My Work by Olga Ravn, translated by Jennifer Russell and Sophia Hersi Smith

My Work by Olga Ravn, translated by Jennifer Russell and Sophia Hersi Smith

A Time Magazine Most Anticipated Book of Fall 2023

Winner of the Politiken Literature Prize

Literature in Translation Series
Literary Fiction / Autofiction
Publication Date: September 5, 2023
390 pages
5.25 x 8 inches
ISBN 9781771668644

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From the acclaimed author of the International Booker Prize–shortlisted literary sensation The Employees comes a radical, funny, and mercilessly honest novel about motherhood.

Anna is utterly lost. Still in shock after the birth of her son, she moves to snowbound Stockholm with her newborn and boyfriend, where a chasm soon opens between the couple. Lonely and isolated, Anna reads too many internet articles and shops for clothes she cannot afford. To avoid sinking deeper into her depression, she must read and write herself back into her proper place in the world.

My Work is a fervent, intimate, and compulsive examination of the relationship between motherhood, writing, and everyday life. In a mesmerizing, propulsive blend of prose, poetry, journal entries, and letters, Olga Ravn probes the pain, postpartum depression, housework, shopping, mundanity, and anxiety of motherhood, all the while celebrating the unbounded that comes from the love in a parent and child relationship—and rediscovering oneself through art.

Praise for My Work

My Work is ferocious, horrific, elegant, insightful, irreverent, and funny. Can a woman still be a person after motherhood? Of course not, Ravn argues, or rather, admits. And in prose, poems, and journal entries, she documents all the absurdity and repulsiveness of growing a creature in your body and then raising it. It is a magnificent and satisfying meditation. One of the most honest and revelatory works of fiction about motherhood I have ever read. Ravn’s writing is ecstatic, philosophical, and addictive.”  —Heather O’Neill, author of When We Lost Our Heads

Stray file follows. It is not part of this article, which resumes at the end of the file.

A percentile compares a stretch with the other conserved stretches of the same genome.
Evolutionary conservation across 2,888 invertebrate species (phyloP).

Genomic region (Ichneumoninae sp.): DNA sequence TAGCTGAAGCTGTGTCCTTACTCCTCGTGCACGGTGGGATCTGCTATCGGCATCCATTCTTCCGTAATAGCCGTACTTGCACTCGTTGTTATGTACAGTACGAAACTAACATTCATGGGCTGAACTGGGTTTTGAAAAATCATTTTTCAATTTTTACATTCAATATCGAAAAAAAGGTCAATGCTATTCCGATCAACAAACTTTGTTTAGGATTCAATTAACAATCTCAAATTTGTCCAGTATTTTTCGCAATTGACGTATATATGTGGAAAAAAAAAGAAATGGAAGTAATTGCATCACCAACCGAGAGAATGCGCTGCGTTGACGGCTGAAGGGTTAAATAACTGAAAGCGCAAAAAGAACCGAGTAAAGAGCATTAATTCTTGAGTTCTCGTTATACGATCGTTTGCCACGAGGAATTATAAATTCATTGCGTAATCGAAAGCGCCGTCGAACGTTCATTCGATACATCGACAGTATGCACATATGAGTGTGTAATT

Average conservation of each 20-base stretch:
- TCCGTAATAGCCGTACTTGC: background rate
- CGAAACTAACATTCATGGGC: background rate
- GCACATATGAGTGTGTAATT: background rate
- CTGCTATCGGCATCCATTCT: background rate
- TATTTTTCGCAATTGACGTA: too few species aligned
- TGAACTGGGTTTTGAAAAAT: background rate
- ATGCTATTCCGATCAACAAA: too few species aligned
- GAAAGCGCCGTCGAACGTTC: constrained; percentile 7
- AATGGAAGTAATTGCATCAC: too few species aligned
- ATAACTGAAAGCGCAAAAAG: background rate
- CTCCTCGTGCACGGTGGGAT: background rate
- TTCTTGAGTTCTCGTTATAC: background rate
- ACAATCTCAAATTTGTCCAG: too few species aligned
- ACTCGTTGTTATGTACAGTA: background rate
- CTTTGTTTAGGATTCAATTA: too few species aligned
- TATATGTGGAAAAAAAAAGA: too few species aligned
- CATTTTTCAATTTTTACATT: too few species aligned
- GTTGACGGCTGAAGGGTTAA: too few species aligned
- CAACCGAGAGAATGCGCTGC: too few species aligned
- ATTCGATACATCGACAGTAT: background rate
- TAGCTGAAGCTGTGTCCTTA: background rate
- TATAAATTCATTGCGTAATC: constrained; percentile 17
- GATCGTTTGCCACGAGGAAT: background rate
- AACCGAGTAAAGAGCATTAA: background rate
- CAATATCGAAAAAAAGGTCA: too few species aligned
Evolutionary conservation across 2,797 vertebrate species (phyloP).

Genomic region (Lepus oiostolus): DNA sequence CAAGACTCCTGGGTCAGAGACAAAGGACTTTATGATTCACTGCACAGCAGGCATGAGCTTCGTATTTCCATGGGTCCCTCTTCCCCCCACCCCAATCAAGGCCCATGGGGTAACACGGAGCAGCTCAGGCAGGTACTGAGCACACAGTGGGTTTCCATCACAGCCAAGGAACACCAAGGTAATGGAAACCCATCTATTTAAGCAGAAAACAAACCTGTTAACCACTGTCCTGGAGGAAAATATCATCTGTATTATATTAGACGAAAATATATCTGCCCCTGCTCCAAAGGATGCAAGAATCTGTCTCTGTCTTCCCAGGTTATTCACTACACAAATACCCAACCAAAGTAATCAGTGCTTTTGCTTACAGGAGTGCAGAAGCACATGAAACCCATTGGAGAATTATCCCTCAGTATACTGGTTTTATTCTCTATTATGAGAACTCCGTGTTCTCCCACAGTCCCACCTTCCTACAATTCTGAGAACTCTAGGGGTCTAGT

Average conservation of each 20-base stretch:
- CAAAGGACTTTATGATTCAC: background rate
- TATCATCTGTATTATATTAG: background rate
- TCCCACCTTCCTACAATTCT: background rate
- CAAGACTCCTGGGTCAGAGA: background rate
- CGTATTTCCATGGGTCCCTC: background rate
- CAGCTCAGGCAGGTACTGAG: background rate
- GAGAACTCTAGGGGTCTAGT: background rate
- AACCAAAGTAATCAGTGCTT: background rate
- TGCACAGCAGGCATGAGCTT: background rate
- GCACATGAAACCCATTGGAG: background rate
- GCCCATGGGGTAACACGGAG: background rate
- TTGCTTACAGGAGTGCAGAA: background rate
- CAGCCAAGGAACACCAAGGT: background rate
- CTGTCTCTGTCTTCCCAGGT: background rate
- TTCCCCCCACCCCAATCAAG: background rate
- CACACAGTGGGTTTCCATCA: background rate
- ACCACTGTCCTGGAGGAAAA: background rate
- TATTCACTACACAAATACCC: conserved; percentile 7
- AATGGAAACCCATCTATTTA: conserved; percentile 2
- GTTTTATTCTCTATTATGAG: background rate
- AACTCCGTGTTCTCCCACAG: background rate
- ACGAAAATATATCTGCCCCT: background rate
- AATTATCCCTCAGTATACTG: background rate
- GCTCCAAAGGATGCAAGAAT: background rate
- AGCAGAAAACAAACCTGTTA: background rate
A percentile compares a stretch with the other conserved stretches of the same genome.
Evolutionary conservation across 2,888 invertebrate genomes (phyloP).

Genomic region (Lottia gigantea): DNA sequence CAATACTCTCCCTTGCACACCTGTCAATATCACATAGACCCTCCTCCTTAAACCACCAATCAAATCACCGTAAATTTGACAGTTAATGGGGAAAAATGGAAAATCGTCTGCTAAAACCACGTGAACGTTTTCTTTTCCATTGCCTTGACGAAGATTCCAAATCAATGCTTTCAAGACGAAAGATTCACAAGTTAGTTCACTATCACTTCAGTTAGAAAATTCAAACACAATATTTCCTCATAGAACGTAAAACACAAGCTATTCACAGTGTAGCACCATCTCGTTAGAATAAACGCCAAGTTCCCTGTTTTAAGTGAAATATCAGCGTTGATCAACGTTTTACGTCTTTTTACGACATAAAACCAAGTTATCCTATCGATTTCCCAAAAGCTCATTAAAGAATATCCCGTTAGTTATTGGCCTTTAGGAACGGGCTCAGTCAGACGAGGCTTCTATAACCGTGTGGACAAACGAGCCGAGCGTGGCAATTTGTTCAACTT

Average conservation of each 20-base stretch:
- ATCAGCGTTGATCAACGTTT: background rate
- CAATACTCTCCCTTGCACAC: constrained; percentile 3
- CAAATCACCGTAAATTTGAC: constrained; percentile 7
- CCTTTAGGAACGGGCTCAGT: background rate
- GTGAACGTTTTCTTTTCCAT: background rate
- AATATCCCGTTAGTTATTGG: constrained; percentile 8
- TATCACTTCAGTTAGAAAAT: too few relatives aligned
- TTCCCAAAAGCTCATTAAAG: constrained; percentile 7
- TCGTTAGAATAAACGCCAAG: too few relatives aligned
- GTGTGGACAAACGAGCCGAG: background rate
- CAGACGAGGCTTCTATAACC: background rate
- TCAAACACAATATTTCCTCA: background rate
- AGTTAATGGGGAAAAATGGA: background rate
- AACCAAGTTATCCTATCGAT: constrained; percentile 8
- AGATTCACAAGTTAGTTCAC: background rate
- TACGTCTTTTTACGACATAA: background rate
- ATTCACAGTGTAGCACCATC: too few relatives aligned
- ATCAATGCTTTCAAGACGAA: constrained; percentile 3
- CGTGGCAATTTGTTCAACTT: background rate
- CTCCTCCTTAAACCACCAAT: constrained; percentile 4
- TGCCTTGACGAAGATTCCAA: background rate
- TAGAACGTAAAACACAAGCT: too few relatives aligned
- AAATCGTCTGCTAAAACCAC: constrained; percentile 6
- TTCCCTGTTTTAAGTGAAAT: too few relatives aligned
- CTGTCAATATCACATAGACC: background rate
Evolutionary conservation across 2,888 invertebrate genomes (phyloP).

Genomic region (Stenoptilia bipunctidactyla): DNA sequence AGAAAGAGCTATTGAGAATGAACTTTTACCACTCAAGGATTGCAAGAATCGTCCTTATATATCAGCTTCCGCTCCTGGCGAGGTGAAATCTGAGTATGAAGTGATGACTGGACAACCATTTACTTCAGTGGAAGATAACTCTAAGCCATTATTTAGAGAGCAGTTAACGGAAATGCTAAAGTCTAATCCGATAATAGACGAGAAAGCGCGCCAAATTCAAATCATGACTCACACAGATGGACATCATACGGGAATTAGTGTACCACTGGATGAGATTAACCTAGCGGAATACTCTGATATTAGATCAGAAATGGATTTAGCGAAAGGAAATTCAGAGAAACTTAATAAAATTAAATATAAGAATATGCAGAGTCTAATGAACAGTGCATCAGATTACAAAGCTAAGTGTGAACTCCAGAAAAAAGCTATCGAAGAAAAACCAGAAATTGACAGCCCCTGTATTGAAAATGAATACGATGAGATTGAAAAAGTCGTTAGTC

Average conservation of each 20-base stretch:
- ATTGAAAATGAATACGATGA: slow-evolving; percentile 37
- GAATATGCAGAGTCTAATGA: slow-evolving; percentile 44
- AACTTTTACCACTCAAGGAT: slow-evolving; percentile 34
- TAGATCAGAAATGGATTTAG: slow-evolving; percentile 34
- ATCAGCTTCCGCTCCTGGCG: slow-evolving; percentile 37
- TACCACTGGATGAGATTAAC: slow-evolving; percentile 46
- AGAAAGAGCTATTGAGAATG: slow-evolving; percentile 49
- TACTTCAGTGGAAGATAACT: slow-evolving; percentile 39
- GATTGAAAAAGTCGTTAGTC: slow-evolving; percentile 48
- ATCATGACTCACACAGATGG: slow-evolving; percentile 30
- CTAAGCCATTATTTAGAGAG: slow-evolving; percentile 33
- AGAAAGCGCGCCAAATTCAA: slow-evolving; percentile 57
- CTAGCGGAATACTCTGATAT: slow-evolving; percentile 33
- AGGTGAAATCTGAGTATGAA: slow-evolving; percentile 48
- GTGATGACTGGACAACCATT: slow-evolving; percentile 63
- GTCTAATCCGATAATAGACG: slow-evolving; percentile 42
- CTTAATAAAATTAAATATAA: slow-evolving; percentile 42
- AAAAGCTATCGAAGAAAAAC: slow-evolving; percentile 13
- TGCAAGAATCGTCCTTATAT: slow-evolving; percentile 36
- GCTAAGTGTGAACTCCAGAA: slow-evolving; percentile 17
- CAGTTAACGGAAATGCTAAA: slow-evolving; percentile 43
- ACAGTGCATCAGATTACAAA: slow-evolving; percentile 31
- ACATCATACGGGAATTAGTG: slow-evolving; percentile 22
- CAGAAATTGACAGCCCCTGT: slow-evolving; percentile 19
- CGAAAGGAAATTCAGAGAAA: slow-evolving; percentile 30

“This novel from Olga Ravn, this new golden notebook, needs to be read by absolutely anyone who has known the quiet madness and claustrophobic happiness of the interior, especially mothers who also long for a life of literature. But this novel absolutely needs to be read by everyone else as well. Oh, Olga Ravn, always inventing new forms, you are a genius. How do you do it?” —Kate Zambreno, author of The Light Room

Press Coverage

“Maintenance, Hvidovre” by Olga Ravn, translated by Martin Aitken —The New Yorker

An Excerpt from My WorkGranta

The 36 Most Anticipated Books of Fall 2023 —Time Magazine

Lit Hub’s Most Anticipated Books of 2023 —Lit Hub

“This brilliant and unflinching work deserves to be a classic.” —Publishers Weekly

“A stunning book that speaks aloud thoughts the reader believed had been theirs alone in long nursery hours of the night.”  —Kirkus Reviews

“If The Employees asks what truly separates different classes of labouring life forms, My Work opens up a chasm between one woman and herself, who after giving birth “became less human.” —The Guardian

Interview with Olga Ravn: “Learning how to love a child isn’t something that happens in a second”— The Guardian